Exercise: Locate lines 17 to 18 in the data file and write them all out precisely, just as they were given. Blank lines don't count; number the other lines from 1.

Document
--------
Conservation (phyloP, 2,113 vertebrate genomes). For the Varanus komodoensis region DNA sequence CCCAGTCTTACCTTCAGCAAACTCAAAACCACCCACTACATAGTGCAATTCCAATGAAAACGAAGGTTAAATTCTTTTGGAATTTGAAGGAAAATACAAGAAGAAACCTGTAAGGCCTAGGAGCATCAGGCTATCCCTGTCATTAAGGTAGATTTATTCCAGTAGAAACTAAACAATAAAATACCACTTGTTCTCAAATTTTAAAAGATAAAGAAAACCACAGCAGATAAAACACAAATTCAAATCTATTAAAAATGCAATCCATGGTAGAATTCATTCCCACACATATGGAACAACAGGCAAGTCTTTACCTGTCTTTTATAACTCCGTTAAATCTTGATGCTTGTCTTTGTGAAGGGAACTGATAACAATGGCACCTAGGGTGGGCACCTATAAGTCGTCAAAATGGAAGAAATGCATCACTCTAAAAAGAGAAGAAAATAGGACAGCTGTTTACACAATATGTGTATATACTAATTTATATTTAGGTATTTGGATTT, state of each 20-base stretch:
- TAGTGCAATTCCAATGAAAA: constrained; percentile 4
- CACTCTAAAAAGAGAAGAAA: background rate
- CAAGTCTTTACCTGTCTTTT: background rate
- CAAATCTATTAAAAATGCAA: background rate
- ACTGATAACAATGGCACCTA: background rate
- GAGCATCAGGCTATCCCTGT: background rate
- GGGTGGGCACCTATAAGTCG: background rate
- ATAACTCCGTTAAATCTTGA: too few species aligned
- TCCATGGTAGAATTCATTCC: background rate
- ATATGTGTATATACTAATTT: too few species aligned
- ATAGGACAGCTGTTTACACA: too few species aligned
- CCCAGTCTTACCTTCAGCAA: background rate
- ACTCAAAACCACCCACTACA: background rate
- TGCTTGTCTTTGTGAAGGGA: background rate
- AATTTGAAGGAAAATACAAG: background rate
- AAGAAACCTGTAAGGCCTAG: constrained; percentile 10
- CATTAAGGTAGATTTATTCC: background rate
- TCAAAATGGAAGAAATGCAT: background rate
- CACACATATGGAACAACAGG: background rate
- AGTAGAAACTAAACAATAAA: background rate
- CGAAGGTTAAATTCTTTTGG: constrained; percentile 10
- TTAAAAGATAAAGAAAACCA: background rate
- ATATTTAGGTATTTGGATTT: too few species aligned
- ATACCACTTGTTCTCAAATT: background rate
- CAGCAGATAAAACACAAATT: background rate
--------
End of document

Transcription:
- AAGAAACCTGTAAGGCCTAG: constrained; percentile 10
- CATTAAGGTAGATTTATTCC: background rate